• A wireless data transmission & collection system; and,
  • Replacements for sulfur-hexafluoride—a big contributor to green-house gases—in circuit breakers.

 

PGI: These days, there’s an iPhone app for everything, but I admit surprise that there you’re developing an app for sensing and diagnostics. What’s the story behind that? How’s the development going, and how might that work in the field?

Gandy: The iPhone app has the potential to be used in a variety of areas across the power industry including:

  • Power quality monitoring,
  • Demand response management,
  • Locating arcing utility hardware,
  • Magnetic and electric field sensing,
  • Handheld multimeter applications,
  • Utility hardware asset condition and security monitoring,
  • Vibration and thermal noise measurements,
  • Vehicle charging station mapping,
  • Asset tracking and GPS locating,
  • Data acquisition/storage/transmittal, and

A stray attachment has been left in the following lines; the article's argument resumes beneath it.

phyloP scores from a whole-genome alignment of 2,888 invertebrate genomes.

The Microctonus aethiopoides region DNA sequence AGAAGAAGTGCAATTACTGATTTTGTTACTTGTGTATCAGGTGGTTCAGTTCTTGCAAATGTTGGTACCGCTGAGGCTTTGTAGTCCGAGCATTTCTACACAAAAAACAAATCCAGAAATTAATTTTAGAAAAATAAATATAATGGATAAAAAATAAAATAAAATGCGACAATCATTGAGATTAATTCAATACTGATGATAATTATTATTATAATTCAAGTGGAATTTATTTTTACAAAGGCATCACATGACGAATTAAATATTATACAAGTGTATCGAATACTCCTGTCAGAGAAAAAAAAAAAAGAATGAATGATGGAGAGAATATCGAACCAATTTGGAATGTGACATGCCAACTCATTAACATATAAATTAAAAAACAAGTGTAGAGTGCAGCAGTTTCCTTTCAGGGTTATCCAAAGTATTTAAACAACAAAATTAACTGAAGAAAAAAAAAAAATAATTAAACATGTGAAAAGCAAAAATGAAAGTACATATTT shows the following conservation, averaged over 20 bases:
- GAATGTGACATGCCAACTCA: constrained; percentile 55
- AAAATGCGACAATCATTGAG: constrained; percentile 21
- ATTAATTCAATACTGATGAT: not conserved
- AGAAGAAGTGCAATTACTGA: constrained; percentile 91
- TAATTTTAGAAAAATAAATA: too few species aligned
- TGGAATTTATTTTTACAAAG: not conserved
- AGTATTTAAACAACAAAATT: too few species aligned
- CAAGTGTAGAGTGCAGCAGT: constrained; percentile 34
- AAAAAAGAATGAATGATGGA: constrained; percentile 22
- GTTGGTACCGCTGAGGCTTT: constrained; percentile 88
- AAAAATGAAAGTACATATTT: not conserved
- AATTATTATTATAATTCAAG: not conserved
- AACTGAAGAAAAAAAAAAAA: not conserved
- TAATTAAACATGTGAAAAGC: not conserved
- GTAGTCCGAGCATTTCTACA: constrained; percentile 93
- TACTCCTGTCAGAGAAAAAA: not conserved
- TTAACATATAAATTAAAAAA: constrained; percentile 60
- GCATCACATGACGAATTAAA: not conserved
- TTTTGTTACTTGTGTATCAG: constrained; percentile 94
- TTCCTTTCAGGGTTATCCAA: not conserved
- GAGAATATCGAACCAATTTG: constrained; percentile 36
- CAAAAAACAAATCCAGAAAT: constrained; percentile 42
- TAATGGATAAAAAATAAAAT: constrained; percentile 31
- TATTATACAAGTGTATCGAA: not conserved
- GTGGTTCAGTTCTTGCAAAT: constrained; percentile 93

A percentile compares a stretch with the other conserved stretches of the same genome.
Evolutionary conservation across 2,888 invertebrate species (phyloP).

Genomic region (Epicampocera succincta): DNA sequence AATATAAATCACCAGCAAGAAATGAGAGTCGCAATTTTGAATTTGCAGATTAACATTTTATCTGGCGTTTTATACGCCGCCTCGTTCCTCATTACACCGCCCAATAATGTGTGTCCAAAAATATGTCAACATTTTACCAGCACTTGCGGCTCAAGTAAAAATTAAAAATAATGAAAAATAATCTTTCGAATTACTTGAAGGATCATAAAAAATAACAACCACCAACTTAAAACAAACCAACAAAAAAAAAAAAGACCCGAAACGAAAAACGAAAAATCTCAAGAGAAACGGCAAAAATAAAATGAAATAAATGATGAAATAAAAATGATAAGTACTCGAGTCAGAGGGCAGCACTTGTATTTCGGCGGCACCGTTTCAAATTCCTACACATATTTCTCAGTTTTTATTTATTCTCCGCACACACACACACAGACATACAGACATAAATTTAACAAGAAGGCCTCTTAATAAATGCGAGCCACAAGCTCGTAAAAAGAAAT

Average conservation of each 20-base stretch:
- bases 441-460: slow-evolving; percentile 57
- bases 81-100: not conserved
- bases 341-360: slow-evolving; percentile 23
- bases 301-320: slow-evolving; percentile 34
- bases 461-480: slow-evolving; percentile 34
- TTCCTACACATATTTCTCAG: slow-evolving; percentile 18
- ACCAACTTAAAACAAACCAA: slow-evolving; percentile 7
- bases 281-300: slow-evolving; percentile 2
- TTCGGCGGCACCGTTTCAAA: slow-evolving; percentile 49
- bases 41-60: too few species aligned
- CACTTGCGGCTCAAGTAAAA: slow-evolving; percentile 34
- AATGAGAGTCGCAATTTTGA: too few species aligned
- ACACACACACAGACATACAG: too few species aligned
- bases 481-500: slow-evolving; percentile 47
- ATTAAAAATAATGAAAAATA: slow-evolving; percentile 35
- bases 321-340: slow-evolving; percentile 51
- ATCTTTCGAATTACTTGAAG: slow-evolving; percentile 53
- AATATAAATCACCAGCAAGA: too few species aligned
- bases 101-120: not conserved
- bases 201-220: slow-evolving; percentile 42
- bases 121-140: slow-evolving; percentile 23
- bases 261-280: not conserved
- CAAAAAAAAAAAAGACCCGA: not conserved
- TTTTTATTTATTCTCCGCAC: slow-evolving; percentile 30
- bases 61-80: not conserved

• Training and portal of instructional documents to the field.

The idea for the app came from Norm McCollough, one of our project managers, who felt that our industry was not making full use of iPhone capabilities. Based on his persistence, the Technology Innovation program initiated a small project in 2009 to investigate how and where the technology might be used and to determine if it could be used to measure such things as contact voltage and power quality. The results of the exploratory effort were very encouraging. In 2010, we expanded the project to work on a few specific applications—acquiring, storing, and transmitting data from a solar panel and GPS asset mapping and tagging, specifically.

We are now just beginning exploration of potential demand response and distributed generation applications.

PGI: Are there any new areas within TI that may completely change distribution?

Gandy: We’ve actually already touched on two of the projects I’d point to. First, the replacements for sulfur-hexafluoride in circuit breakers—to help curb those greenhouse gas emissions. Second, the nanotechnology insulators and cables, which could help smaller cables carry bigger loads. The last area is one that has just recently garnered a great deal of attention—hardening of the distribution system. Due to various weather events (ice storms, hurricanes, tornados, etc.), industry is looking at new ways to harden their distribution systems. EPRI will obviously be right in the middle of this one.